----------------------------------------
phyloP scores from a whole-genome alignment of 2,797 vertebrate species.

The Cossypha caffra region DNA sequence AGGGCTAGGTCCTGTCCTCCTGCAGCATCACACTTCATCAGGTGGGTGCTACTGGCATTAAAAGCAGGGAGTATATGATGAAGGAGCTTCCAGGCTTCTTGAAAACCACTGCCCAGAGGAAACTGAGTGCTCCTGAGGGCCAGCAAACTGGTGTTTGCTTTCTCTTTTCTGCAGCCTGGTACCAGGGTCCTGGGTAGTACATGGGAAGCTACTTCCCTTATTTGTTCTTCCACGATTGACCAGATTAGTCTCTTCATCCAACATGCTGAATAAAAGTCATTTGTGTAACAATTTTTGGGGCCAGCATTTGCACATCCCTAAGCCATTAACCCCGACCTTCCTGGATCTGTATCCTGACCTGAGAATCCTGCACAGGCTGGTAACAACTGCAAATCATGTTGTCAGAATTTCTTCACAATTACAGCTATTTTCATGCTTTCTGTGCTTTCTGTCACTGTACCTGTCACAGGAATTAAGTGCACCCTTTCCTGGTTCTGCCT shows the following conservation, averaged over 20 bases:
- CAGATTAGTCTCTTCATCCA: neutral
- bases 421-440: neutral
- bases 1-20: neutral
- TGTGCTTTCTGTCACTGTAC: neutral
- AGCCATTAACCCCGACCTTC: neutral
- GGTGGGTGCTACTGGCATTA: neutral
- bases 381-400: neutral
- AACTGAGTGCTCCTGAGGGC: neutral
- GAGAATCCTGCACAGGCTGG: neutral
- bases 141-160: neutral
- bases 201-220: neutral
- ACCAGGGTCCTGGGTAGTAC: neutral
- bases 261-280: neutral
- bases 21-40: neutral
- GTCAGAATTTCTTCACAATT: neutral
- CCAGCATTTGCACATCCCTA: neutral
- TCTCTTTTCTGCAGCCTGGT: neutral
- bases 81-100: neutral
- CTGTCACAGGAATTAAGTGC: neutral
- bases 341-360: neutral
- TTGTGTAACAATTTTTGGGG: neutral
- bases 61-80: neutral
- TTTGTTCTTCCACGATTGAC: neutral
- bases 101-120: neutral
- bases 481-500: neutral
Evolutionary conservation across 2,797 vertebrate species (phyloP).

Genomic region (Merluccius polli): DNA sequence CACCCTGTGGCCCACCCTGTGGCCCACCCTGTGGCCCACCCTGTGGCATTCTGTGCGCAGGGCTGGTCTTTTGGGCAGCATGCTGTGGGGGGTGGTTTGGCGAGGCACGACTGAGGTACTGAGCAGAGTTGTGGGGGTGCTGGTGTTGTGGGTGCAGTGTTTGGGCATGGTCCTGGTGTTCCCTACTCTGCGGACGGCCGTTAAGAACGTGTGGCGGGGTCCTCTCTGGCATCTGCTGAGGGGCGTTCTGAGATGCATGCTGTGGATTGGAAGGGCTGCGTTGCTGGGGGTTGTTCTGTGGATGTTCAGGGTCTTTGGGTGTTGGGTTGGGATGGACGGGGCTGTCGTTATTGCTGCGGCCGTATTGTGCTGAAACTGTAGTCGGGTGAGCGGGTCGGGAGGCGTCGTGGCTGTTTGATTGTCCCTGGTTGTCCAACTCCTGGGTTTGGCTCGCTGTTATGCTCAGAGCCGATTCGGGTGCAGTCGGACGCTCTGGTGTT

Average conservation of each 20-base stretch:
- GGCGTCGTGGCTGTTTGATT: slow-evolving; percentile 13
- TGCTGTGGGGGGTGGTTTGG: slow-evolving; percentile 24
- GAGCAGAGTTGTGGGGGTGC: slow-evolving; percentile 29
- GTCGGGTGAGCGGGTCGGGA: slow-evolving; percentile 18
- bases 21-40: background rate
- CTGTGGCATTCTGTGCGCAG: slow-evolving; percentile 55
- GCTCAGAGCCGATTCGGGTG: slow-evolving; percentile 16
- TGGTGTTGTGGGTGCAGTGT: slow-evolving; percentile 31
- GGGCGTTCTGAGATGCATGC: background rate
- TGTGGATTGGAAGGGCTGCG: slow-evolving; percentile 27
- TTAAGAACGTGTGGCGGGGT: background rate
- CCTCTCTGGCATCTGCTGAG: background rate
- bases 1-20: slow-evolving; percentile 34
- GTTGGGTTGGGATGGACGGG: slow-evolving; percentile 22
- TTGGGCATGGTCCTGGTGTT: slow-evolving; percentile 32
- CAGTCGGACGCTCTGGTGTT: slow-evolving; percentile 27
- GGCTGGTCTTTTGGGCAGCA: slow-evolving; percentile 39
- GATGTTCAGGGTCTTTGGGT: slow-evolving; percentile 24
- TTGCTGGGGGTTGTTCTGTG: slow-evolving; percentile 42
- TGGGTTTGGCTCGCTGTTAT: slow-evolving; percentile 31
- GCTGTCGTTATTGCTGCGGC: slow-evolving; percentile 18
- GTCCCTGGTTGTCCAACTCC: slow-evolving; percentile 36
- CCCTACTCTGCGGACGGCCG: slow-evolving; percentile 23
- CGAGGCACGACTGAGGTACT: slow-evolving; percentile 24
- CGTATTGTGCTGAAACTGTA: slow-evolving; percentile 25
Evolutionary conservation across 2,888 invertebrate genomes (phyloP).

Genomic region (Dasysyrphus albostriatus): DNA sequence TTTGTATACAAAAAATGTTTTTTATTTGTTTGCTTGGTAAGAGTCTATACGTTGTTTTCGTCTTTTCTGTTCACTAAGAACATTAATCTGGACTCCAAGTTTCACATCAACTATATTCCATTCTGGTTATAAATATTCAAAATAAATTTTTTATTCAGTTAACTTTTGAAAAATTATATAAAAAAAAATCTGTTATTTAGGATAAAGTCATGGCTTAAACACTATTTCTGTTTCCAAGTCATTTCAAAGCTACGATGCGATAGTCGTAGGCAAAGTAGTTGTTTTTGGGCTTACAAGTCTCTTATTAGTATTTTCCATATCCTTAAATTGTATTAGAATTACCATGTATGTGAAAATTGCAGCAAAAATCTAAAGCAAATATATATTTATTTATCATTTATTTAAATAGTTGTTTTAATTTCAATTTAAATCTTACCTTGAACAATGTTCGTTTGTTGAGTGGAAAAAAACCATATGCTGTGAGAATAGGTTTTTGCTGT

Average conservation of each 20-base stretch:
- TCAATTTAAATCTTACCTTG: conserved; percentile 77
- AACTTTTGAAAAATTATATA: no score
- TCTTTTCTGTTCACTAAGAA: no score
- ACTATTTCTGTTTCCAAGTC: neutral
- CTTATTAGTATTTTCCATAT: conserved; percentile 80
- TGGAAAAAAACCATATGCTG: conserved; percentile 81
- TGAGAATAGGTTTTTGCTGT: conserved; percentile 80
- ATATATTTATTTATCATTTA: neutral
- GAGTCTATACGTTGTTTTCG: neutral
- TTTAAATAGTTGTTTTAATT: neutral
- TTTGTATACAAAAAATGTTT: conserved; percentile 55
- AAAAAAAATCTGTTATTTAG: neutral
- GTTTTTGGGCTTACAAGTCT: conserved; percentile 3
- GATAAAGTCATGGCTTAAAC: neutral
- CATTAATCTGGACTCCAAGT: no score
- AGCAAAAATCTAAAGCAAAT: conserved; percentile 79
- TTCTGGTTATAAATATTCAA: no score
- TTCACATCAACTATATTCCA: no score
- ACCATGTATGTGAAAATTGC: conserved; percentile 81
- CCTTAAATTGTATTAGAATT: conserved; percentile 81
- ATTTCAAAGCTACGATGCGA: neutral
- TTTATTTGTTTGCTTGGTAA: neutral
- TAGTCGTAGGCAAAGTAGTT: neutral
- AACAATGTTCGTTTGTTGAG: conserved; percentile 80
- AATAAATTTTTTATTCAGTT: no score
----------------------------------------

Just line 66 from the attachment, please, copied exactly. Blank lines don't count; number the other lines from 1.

- ATATATTTATTTATCATTTA: neutral